What Are the Alternatives to Incarceration?


In a fight to reduce overcrowding in jails and cut budget costs, local and state governments are constantly seeking alternatives to incarceration. The U.S. Department of Justice figures cite the United States as having the highest incarceration rate and largest prison population of any country, so exploring alternatives, such as work release programs and electronic monitoring, is a must. These alternatives can reach the same goals shared by traditional sentencing, including rehabilitation, punishment and deterrence.


  • Probation is a common punishment for misdemeanors and some felonies, where an offender doesn't serve time in jail for his crimes. The court system requires the offender to refrain from any criminal activity. Offenders must report to a probation officer, where they are subject to drug and alcohol testing. Employment, abiding by a curfew, living in a supervised facility and not leaving the jurisdiction may accompany an offender's probationary terms.

Drug Rehabilitation

  • In an effort to lower the number of nonviolent offenders in jail, individuals who commit crimes due to a substance abuse problem may be placed in drug rehabilitation programs. Criminal defense attorneys typically request drug rehabilitation, since chemical dependency can fuel a desire to commit crimes such as robbery, burglary and car theft to obtain money for drugs.

Work Crews

  • Minimum-risk offenders may enter an alternative sentencing program to provide maintenance on public property, such as baseball fields and parks. Work crews offer offenders a chance to complete community service obligations, pay fines and serve out a jail sentence. In some states, an 8-hour workday equals 1 day in jail. Common tasks include washing county cars, habitat restoration and picking up roadside litter.

Electronic Monitoring

  • In an effort to monitor the behavior and whereabouts of nonviolent offenders and juvenile delinquents, the court may order the use of electronic devices such as ankle bracelets. Offenders pay a daily fee for the monitoring services as an alternative to incarceration. For those convicted of alcohol-related offenses such as drunk driving, monitoring also may include breath test devices to detect monitor alcohol consumption. Courts may require GPS tracking for sexual predators and other offenders who pose a risk of committing lewd acts.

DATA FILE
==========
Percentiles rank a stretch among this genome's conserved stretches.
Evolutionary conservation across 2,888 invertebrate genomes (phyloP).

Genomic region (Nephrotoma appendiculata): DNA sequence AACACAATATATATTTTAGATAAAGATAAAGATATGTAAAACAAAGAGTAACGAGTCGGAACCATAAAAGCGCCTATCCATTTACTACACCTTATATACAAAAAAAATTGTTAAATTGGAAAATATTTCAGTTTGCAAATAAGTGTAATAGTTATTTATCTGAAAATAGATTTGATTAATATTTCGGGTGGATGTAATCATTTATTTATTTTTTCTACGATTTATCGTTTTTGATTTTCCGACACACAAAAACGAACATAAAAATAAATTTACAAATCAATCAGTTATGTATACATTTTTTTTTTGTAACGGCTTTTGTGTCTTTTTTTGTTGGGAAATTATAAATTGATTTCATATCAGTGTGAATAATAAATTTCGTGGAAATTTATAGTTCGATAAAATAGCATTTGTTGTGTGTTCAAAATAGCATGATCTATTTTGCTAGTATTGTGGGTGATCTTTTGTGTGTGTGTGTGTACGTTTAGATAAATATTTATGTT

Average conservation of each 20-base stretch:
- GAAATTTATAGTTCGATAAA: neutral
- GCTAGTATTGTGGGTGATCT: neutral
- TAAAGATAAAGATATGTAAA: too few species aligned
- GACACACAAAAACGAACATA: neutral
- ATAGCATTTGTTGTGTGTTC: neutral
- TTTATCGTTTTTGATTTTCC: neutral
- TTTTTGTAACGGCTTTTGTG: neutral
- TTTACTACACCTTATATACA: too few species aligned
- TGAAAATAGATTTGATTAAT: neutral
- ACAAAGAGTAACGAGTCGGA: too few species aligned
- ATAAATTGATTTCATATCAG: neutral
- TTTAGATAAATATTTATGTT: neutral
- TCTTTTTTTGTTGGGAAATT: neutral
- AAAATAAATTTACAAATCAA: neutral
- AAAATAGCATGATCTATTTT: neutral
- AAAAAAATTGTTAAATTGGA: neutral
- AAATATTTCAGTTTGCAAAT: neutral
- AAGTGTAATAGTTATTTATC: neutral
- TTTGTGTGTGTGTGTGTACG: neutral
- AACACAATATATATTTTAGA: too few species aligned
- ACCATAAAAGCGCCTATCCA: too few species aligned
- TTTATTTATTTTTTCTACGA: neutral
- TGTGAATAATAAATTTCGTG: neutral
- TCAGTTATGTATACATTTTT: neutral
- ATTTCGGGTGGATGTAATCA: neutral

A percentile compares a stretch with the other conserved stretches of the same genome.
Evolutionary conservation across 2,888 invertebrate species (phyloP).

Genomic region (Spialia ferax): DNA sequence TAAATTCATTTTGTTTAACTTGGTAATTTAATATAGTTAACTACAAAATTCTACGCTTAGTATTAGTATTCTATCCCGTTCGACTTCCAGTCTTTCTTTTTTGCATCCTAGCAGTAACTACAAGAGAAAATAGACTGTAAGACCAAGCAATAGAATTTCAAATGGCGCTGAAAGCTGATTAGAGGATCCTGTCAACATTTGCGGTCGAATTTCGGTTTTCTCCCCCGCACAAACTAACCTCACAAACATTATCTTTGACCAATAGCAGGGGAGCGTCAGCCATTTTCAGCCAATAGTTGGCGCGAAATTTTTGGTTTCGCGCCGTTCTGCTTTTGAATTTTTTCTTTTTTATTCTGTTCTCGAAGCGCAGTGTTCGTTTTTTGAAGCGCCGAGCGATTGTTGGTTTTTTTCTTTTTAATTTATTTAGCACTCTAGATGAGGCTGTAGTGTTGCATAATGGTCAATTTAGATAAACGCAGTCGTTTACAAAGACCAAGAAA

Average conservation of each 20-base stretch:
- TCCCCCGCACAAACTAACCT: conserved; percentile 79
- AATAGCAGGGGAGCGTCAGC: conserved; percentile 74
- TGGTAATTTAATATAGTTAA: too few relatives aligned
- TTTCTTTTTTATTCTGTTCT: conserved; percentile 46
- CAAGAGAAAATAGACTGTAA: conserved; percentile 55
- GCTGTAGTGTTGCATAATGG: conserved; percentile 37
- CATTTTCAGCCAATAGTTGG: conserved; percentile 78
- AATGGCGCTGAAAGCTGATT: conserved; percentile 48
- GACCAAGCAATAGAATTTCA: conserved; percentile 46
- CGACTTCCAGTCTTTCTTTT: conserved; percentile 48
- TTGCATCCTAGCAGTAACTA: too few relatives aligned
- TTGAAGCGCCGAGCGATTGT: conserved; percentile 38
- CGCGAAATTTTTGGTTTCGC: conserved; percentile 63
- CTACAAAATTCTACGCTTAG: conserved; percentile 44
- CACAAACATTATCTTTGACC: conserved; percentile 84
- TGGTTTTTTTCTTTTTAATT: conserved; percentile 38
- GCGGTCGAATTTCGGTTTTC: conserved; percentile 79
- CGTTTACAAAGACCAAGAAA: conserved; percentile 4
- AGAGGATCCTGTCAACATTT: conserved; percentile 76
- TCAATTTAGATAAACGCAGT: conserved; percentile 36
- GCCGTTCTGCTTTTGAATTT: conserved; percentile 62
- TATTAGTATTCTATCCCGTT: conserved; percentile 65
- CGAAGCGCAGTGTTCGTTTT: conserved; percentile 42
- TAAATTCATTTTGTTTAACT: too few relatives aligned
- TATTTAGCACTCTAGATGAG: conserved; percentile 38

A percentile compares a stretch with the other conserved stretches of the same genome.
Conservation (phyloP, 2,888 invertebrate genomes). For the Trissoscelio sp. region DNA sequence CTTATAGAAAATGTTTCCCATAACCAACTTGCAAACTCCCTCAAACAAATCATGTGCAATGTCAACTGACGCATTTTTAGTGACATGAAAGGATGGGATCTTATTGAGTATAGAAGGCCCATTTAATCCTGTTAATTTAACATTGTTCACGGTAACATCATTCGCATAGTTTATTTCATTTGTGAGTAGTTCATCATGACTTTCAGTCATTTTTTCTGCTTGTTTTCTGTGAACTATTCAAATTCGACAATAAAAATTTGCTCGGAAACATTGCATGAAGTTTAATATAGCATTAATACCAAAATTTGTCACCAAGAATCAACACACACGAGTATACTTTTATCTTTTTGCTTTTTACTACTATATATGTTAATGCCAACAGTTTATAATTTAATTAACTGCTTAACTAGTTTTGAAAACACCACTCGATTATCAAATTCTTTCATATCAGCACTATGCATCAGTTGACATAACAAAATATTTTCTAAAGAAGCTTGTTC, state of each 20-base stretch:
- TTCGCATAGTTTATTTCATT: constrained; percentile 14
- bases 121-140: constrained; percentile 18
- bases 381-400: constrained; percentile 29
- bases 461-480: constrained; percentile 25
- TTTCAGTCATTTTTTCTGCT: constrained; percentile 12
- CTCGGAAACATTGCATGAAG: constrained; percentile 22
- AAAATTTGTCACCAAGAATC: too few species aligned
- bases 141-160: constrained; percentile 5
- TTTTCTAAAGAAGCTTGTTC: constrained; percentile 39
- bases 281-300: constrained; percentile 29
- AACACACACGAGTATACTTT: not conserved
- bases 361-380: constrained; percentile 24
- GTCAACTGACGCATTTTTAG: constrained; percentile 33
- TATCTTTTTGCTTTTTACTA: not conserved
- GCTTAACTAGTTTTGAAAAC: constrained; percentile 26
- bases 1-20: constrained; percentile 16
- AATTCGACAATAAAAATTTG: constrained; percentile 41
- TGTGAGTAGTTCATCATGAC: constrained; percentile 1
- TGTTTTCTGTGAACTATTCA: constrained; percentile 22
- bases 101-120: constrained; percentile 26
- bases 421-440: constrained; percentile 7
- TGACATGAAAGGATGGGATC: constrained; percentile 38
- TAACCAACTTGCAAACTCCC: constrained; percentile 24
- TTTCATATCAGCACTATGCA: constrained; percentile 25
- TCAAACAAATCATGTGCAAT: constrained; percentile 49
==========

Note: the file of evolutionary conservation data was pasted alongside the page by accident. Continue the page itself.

Educational Sentencing Programs

  • Through education and behavior modification programs, the court system hopes to deter repeat criminal acts committed by minimum-risk offenders. A judge may order an individual to participate in classes or counseling related to parenting, anger management or racial sensitivity. Additionally, some may be provided employment assistance or ordered to complete high school, obtain a GED or attend a trade school for additional training.

House Arrest

  • In house arrest or home detention, offenders must remain at home except for authorized outings, such as work or court-ordered treatment or counseling programs. With permission, offenders may handle family concerns and fulfill other responsibilities during house arrest. This alternative to incarceration also involves the use of electronic monitoring devices such as ankle bracelets. Some states make house arrest mandatory in certain circumstances, such as second- and third-time DUI convictions.


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